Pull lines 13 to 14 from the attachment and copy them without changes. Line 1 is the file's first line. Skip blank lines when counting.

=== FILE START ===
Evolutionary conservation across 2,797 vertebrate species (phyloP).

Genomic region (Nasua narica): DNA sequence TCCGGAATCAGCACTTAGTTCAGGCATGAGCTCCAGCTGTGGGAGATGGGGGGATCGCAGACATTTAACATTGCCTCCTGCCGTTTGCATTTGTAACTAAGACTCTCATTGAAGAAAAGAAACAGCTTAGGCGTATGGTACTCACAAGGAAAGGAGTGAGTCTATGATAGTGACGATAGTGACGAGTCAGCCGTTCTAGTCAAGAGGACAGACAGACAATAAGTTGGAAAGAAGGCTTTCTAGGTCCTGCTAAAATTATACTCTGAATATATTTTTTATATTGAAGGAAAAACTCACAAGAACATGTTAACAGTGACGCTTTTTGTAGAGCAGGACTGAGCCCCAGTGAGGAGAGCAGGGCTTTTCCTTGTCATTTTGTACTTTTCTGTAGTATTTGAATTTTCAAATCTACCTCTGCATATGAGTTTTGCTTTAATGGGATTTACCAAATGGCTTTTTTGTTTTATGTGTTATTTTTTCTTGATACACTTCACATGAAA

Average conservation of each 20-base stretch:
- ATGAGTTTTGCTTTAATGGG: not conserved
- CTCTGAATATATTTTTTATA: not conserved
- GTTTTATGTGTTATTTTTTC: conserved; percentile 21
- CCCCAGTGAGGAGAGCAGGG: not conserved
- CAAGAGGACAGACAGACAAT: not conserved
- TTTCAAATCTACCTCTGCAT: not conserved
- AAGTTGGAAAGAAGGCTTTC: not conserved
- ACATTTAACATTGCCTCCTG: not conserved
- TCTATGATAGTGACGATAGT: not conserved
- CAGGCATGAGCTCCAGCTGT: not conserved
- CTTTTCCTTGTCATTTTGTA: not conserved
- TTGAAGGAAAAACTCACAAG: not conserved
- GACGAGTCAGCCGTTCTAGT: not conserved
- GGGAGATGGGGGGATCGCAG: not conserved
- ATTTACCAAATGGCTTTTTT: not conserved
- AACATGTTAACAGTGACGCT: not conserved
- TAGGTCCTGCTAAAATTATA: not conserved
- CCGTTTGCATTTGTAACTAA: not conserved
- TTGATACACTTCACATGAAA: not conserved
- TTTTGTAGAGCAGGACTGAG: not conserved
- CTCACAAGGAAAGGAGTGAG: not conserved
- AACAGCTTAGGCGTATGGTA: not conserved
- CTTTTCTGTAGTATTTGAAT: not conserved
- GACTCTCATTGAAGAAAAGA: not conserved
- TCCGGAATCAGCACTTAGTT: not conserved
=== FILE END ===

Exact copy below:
- CAGGCATGAGCTCCAGCTGT: not conserved
- CTTTTCCTTGTCATTTTGTA: not conserved